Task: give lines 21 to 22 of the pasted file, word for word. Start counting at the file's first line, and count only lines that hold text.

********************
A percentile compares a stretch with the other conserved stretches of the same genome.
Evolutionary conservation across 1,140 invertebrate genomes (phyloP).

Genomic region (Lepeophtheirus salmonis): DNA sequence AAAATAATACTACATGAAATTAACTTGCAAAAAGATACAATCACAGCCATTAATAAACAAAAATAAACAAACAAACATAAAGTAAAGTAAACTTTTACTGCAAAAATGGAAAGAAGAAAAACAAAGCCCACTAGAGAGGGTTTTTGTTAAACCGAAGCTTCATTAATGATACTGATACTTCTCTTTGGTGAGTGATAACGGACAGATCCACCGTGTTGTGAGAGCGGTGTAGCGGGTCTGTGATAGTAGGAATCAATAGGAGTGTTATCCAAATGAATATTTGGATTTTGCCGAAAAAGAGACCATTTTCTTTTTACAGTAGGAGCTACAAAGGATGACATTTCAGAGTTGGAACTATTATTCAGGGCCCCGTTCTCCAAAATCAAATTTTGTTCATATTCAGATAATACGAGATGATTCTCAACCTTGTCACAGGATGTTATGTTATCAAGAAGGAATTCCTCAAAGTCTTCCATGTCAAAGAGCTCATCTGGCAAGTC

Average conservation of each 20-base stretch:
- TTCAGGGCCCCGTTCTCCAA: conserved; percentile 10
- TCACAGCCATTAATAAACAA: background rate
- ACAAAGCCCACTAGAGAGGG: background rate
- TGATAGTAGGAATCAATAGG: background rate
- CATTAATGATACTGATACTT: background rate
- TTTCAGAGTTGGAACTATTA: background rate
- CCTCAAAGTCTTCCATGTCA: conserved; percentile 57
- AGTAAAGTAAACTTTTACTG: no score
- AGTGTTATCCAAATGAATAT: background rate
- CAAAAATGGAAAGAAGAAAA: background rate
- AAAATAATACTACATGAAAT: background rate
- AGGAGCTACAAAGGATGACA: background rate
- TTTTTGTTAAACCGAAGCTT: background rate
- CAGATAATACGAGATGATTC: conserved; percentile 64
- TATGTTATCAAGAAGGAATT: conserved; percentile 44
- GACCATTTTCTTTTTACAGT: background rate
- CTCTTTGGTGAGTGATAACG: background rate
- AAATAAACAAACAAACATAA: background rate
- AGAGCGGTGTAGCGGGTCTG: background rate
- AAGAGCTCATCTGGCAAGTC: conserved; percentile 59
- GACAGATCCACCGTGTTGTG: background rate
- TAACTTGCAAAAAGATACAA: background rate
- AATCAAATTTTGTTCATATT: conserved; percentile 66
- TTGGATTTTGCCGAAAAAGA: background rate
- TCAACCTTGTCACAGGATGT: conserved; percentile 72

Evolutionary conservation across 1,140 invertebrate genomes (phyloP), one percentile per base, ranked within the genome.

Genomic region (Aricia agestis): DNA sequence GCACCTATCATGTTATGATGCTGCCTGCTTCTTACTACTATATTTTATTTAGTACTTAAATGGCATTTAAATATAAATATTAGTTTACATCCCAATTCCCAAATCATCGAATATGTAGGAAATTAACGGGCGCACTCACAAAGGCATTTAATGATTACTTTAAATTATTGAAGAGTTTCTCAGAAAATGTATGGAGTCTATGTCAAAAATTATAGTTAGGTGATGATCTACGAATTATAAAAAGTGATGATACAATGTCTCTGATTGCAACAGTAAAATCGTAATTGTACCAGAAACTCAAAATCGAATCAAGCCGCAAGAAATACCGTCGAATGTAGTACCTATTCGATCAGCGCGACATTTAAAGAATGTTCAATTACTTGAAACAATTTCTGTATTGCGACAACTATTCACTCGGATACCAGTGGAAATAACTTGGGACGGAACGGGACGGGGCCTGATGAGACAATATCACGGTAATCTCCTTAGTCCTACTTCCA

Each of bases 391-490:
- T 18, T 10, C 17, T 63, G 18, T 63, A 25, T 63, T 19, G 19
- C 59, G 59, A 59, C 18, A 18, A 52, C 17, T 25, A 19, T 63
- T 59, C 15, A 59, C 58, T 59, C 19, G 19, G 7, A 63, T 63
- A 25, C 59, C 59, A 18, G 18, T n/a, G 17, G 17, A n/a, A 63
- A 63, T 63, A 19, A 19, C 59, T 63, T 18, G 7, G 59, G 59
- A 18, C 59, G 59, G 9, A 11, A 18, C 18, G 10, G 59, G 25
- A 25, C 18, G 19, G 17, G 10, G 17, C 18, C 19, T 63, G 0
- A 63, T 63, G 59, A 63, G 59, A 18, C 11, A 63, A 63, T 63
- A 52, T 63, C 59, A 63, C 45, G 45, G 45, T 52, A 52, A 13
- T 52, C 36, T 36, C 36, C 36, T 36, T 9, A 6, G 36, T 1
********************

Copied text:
- CTCTTTGGTGAGTGATAACG: background rate
- AAATAAACAAACAAACATAA: background rate